Curatio International Foundation together with the Partnership for Research and Action for Health organized a meeting at the National Center for Disease Control and Public Health on 26th of December, where two different study findings were represented. Studies aimed to reveal Referral Delay from Primary Care facilities to specialized TB centers and Health System Factors Affecting Adherence to Tuberculosis (TB) Treatment in Georgia. The project was implemented by financial support of the TDR,  the Special Programme for Research and Training in Tropical Diseases, hosted at the World Health Organization (WHO).

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CIF prezented qualitative research findings about adherence to Drug Resistant TB treatment and led discussion around the findings – what can be done to improve treatment adherence among TB patients, looking through health system lens. The study report will be available by the end of January, 2017.

CIF inventorised all civil society organizations (CSO) working on Tuberculosis issues in Georgia, with the financial support of Stop TB Partnership through the CFCS round 7.  In the frame of this project TB CSO informational directory has been developed which is available here.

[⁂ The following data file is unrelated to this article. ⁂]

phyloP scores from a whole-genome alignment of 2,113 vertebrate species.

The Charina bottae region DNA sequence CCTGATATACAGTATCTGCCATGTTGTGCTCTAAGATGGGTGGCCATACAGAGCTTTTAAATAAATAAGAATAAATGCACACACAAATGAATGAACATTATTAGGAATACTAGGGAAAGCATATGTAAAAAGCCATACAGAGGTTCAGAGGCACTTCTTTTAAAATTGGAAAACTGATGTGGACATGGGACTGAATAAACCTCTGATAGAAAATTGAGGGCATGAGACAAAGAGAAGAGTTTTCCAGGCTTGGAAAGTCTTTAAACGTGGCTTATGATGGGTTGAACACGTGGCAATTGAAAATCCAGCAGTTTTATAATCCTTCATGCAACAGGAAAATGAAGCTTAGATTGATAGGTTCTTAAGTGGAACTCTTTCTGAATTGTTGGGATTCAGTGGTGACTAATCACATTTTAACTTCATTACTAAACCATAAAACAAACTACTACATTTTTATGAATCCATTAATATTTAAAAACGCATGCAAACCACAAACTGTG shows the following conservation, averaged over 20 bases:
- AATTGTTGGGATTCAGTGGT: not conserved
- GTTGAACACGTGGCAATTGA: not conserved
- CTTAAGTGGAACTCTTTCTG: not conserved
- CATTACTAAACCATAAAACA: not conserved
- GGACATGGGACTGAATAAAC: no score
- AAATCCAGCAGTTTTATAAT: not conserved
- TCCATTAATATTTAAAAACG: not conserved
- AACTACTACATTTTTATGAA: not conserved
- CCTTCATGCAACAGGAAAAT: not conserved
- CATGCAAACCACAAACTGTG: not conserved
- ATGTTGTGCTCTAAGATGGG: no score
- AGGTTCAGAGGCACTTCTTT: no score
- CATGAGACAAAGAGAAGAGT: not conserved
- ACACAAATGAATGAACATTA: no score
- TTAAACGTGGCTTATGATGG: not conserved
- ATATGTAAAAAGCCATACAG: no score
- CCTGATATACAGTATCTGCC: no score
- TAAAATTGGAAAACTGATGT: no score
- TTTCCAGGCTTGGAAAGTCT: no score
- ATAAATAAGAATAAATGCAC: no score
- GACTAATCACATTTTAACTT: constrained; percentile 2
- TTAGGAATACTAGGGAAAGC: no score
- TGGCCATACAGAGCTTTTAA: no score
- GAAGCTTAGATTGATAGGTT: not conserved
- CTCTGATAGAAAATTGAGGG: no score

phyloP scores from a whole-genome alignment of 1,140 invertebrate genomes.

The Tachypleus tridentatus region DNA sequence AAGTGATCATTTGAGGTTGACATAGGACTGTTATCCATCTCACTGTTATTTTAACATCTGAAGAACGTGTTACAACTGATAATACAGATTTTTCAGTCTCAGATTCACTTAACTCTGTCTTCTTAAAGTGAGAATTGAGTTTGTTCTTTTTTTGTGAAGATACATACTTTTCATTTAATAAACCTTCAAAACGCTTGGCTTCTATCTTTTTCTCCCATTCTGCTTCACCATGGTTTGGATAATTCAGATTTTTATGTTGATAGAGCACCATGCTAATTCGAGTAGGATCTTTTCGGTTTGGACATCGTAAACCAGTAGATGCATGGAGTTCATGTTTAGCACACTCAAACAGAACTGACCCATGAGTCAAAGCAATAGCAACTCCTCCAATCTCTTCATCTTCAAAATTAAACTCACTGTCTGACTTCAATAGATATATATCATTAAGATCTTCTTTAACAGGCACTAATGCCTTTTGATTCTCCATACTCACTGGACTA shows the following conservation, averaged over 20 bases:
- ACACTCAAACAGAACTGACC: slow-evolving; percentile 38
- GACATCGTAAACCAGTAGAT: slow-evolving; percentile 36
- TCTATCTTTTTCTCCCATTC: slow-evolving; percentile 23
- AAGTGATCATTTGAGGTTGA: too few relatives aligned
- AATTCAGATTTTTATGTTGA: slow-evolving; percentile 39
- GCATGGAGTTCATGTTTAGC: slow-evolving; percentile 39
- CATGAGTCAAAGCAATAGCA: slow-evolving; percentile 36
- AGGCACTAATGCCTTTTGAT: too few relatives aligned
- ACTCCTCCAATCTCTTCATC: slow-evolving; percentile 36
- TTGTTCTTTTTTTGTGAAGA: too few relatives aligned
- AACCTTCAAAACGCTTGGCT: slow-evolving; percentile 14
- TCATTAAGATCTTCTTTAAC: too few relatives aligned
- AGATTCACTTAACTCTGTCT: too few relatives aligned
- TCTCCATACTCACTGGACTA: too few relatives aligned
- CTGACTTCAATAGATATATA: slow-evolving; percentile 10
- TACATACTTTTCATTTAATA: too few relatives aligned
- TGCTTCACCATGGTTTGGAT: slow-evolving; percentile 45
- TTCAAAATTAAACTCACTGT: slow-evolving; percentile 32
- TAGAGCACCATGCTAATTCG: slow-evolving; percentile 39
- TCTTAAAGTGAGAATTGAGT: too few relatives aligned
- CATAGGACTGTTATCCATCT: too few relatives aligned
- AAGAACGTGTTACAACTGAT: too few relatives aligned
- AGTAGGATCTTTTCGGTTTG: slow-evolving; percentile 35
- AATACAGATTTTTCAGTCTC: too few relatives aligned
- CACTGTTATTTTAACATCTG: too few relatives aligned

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TB Community Systems Strengthening in Georgia

strengtheningWe are glad to announce that Curatio International Foundation has been selected to be Round 7 Challenge Facility for Civil Society (CFCS) grantee under the Stop TB partnership financial support.

TB Community Systems Strengthening (TBCSS) project in Georgia aims – to build up integrated and comprehensive response to TB that is patient-centered and includes strong partnership with communities and civil society.

The project will have 3 main objectives:

  1. Assess legal and social environment and civil society capacity, gaps and needs for engaging civil society in TB community response;
  2. Organizational strengthening for sustainable development of civil society in the TB field and
  3. Improve linkages, coordination and networking of TB constituencies, civil society organizations, state and other actors and those objectives will be achieved in two phases.

Updated information about activities and achievements will be provided and share through social media during the project lifecycle.